Tony Polito is a Brooklyn tattooer that has been tattooing since 1959. Tony was at one point during the early 70’s, the only operating tattooer in all of NYC. For those of you not familiar with the history of tattooing in NYC, tattooing was banned in the early 1960’s until 1997.
While many of the tattooers of the era left for the outskirts of NYC, Tony remained in Brooklyn. Other than a short stint tattooing on State St. in Chicago in the mid 1960’s, Tony has been continuously tattooing in Brooklyn for the better part of 50 years. Tony Polito is Brooklyn.
He started tattooing in 1959 out of a supply shed in a public Brooklyn park. His first official shop was at 646 Lefferts Ave in the Crown Heights section of Brooklyn. In 1980 he moved to 742 Lefferts Ave where he tattooed daily until 2010 when he officially retired. In 2013 Tony decided that he would return to the shop on Saturdays only and do some appointments on select clients.
The original shop at 646 was affectionately called “Old Calcutta“. He carried the name over to 742. Here’s the story behind the name: “Old Calcutta is in India. It’s a bad place, and this was a bad place. This wasn’t a good name!”. Tony listened to his friend and built a sturdy little shop in the basement of a house built in the early 20th century. He opened every day after 5pm. He opened at 5pm because the NYC Health Dept closed at 5pm and he wanted to avoid them becoming aware of his illegal activity of tattooing.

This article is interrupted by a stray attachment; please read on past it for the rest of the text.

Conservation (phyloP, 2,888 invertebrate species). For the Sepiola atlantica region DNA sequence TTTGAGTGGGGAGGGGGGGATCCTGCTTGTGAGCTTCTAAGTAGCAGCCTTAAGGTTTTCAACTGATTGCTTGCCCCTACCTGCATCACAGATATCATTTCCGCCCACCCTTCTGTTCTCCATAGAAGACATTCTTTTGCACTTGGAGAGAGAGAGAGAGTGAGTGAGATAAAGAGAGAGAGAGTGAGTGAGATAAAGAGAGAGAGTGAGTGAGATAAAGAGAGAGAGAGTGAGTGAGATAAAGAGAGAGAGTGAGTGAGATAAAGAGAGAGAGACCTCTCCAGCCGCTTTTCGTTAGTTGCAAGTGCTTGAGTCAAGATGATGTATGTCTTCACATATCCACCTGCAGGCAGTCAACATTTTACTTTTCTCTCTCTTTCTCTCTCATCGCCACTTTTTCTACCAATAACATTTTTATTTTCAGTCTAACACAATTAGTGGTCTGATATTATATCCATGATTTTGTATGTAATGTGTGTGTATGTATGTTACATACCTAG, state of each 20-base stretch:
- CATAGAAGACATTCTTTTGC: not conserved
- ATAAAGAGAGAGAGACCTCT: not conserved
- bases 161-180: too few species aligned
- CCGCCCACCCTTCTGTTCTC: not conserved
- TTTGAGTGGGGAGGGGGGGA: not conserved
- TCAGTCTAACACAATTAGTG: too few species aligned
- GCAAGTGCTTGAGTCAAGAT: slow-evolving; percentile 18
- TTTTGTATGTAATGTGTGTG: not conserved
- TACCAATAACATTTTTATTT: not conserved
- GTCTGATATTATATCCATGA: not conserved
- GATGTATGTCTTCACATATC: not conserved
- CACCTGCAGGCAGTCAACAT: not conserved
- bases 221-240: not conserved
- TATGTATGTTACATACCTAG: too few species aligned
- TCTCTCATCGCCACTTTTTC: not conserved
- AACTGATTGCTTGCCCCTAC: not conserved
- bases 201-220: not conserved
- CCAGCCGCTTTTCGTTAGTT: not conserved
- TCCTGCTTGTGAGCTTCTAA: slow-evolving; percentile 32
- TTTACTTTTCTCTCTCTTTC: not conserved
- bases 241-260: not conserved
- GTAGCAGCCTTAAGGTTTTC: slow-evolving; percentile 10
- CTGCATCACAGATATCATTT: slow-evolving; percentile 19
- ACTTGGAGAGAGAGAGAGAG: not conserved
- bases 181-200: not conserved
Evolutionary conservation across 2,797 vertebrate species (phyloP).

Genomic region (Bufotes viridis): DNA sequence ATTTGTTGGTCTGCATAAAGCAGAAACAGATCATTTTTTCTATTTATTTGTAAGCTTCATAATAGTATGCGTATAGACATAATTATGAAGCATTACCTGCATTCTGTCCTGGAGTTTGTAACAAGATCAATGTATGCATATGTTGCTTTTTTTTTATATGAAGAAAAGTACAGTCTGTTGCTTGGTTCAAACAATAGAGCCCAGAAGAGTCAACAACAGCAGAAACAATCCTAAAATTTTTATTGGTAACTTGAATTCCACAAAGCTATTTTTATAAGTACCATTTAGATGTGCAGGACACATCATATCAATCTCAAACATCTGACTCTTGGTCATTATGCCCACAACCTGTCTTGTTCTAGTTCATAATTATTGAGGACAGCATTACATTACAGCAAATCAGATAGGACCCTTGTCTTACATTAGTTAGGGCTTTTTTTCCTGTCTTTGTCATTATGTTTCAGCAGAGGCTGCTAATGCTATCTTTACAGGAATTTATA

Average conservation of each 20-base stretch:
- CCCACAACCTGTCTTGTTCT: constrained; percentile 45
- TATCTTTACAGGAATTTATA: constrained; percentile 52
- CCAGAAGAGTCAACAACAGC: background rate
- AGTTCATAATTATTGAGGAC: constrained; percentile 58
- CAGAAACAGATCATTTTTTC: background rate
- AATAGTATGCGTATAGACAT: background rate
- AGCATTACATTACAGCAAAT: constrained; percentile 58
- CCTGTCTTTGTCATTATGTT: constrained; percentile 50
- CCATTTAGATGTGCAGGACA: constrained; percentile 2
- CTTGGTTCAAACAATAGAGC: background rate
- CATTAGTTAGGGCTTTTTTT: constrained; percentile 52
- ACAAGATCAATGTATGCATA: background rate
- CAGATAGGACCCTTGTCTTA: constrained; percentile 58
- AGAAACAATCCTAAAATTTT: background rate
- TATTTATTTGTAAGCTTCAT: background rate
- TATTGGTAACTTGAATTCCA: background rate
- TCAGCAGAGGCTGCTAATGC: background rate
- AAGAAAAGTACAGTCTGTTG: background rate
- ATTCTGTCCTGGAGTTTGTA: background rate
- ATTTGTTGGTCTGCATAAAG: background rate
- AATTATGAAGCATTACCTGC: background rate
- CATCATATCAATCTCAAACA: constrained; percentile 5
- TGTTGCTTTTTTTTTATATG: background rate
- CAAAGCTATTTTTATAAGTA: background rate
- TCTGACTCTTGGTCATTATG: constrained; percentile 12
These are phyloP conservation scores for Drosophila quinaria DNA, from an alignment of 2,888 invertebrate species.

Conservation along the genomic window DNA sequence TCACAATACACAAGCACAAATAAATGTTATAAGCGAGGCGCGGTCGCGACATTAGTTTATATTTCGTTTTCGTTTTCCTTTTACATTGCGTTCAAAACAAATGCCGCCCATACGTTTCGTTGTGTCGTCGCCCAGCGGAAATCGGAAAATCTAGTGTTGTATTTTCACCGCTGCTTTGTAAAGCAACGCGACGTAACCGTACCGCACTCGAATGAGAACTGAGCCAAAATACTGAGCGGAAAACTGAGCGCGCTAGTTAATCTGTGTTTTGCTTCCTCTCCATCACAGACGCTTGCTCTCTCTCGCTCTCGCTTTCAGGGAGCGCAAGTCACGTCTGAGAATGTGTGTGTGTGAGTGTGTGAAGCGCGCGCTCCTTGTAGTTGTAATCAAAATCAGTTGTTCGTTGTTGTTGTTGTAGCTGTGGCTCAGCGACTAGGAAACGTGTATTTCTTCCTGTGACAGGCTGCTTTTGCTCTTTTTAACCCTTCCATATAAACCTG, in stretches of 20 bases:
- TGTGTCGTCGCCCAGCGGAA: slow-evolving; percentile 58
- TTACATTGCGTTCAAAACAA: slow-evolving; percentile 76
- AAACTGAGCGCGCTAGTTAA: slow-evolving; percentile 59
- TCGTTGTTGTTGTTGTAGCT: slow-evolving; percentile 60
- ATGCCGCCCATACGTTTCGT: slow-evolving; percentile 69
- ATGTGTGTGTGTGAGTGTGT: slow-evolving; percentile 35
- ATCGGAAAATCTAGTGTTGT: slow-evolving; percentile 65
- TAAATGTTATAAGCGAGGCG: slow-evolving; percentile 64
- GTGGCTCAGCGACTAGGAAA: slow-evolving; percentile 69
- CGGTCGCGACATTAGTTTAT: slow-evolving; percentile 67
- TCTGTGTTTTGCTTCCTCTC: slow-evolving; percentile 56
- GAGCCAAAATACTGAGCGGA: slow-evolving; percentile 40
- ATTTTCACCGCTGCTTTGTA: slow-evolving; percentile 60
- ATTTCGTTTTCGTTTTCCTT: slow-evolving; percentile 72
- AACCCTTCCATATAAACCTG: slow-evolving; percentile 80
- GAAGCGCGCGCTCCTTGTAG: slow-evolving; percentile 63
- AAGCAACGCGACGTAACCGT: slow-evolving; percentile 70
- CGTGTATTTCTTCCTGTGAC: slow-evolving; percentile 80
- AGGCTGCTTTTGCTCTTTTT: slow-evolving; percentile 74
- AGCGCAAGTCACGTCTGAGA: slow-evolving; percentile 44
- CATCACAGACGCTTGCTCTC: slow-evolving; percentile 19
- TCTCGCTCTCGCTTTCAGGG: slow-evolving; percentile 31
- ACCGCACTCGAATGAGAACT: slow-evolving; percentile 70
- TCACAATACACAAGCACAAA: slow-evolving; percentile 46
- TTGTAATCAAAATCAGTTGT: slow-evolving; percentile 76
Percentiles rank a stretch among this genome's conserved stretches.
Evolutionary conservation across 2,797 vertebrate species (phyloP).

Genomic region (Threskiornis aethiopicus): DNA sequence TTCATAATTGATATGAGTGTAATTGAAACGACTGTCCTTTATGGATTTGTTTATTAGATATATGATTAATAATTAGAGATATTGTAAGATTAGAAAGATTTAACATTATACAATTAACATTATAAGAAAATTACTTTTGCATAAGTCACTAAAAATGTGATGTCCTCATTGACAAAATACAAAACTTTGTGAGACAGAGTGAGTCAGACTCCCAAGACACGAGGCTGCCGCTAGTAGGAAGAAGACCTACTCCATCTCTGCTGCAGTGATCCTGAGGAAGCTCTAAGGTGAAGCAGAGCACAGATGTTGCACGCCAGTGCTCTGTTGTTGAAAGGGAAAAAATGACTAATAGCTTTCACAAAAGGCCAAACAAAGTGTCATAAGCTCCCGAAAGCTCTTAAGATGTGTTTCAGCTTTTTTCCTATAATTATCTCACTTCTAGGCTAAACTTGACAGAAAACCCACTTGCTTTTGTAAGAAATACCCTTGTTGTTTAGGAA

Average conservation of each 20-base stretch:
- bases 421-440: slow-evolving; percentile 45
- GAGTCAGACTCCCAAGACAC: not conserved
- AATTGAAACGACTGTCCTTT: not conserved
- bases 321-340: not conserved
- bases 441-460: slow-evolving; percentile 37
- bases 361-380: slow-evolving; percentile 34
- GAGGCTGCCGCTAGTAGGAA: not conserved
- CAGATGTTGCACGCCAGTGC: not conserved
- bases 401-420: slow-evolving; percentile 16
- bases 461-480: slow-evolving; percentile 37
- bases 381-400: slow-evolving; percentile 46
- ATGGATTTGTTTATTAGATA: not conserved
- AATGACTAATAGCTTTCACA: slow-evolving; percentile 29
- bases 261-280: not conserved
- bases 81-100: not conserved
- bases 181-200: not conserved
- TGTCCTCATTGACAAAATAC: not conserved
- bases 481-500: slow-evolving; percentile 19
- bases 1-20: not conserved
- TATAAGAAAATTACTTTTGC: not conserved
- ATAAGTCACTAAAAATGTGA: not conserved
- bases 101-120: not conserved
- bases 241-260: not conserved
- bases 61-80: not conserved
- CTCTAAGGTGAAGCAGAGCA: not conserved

The tattoo flash he used to tattoo were all standard designs, but they were made famous by Tony’s knack for packing in color. The “Brooklyn Style” of tattoo which he describes as “Heavy Tattoos” are the brightest & boldest tattoos you could imagine. Parrots, snakes and even eagles saturated with every color imaginable. It is the standard Coleman approach to tattooing: bold lines, smooth black shading and bright colors but with that Polito twist and flair.
Tony routinely did 40 tattoos a day, every day. He was built for a different era, the “who’s next?” style of tattooing that he mastered has become obsolete, replaced with a much more artistic driven, custom tattoo approach. The words “appointment” and “consultation” were foreign words to him. He tattooed behind bulletproof glass. He tattooed in “Old New York”. In a neighborhood nick-named “PigTown“.
The New York he describes sounds more like the NY in Martin Scorsese’s films than the gentrified version we live in today. On September 6th 2014 Tony Polito “Old Calcutta” opened his door for the last time. Anthony “Tony” Polito, age 71, passed away on September 2, 2017.